Unix sockets

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Socket status

The kernel exports information about open network sockets. The relevant /proc/net/ files for IPv4 are: tcp, udp, and raw. All three files have identical syntax. The first line provides labels for each of the columns in the output. Each following line represents one open socket. Results from `cat /proc/net/tcp` are shown here.

The data presented in each output column is:

sl 
The number of the line in the output listing.
local_address 
The local IP address and port number for the socket. The IP address is displayed as a little-endian four-byte hexadecimal number; that is, the least significant byte is listed first, so one needs to reverse the order of the bytes to convert it to an IP address. The port number is a simple two-byte hexadecimal number.
rem_address 
The remote IP address and port number for the socket. Encoding is the same as for the local_address.
st 
The socket status.
tx_queue
rx_queue : The size of the transmit and receive queues.
tr
tm->when : The tr field indicates whether a timer is active for this socket. A value of zero indicates the timer is not active. The tm->when field indicates the time remaining (in jiffies) before timeout occurs.
retrnsmt 
Unused.
uid 
The ID of the user that owns the socket. This is the same ID found in the /etc/passwd file.
time-out 
Unused.
inode 
A cryptic-looking number that identifies the socket to the Linux virtual filesystem.

IP addresses in /proc/net/

In the files offered by the /proc/net/ directory, IP addresses are often represented as little-endian four-byte hexadecimal numbers. These are easy to convert into the more usual dotted-decimal notation.

For example, to convert the remote address and port of line 16 of the /proc/net/tcp output shown in this column, one would do the following:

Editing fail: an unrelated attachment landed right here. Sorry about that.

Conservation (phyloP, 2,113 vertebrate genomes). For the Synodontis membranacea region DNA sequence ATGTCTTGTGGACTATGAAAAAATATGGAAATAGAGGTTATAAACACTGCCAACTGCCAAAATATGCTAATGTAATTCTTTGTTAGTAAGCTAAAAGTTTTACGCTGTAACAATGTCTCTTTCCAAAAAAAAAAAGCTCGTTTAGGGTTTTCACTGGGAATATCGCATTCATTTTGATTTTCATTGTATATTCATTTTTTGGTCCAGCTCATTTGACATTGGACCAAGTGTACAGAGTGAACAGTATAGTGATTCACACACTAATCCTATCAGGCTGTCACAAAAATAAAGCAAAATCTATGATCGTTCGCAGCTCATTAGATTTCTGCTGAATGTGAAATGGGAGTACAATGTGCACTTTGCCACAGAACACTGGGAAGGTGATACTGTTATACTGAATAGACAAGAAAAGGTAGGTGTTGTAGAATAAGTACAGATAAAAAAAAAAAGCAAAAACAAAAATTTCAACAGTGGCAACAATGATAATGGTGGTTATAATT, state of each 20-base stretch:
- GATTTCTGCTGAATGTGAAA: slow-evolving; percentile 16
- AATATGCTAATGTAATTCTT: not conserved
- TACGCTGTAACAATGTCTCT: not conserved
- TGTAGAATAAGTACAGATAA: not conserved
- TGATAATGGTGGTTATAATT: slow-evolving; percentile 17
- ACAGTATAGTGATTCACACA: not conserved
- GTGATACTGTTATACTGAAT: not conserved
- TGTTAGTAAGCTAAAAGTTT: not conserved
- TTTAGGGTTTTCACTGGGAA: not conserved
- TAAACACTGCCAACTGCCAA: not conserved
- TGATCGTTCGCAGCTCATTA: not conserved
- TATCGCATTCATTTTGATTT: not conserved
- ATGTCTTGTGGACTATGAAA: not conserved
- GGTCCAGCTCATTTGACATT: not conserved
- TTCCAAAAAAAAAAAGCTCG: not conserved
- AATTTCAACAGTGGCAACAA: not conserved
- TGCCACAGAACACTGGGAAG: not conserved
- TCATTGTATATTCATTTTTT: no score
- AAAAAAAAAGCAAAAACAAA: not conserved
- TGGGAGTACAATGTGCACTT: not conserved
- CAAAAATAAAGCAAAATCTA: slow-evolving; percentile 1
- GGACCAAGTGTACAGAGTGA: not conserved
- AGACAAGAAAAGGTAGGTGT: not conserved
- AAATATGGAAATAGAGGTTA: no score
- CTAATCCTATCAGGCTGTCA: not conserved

1. Take the rem_address field:
    0100007F:0017
  2. Reverse the ordering of the bytes in the IP address part:
    7F000001:0017
  3. Separate the bytes of the address for readability:
    7F 00 00 01 : 0017
  4. Perform a simple hexadecimal-to-decimal conversion on each:
    127 0 0 1 : 23

It is a telnet connection to localhost. Simple enough.

  • Get a list of local IP addresses and ports listening via UDP:
$ netstat -planu | awk '/^udp / {print $4}'
  • Get the same info via the /proc filesystem:
$ for h in $(awk 'NR>1{print $2}' /proc/net/udp); do
    printf "%s:%d\n" $(printf "%d." $(echo ${h%:*}|sed 's/../0x& /g'|tr ' ' '\n'|tac)|sed 's/\.$/\n/') 0x${h#*:};
  done
$ ip_addr=$(echo 0F01A8C0 | sed -e 's/\(..\)\(..\)\(..\)\(..\)/echo $((0x\4)).$(echo $((0x\3))).$(echo $((0x\2))).$(echo $((0x\1)))/e')
  • Nice, but, let's do this in pure `awk`:
$ awk 'NR>1{split($2, addr, ":"); for(i=0;i<4;i++){
    printf("%d.",strtonum("0x" substr(addr[1],2*i+1,2)))}; print ":" strtonum("0x" addr[2]);}' /proc/net/udp
  • Almost. Just need to reverse the dotted decimals.
$ echo 0F01A8C0 | awk '{str = sprintf("0x%s", $0); ip = strtonum(str); \
    printf ("%d.%d.%d.%d\t",rshift(and(ip,0x000000ff),00),
                            rshift(and(ip,0x0000ff00),08),
                            rshift(and(ip,0x00ff0000),16),
                            rshift(and(ip,0xff000000),24))}'
  • Final, pure `awk`:
$ awk 'NR>1 {
       split($2, a, ":");
       patsplit(a[1],h,/.{2}/);
       for(i=4;i>0;i--){
         h[i]=strtonum("0x" h[i]);
       };
       printf("%d.%d.%d.%d:%d\n",h[4],h[3],h[2],h[1],strtonum("0x" a[2]));
     }' /proc/net/udp

External links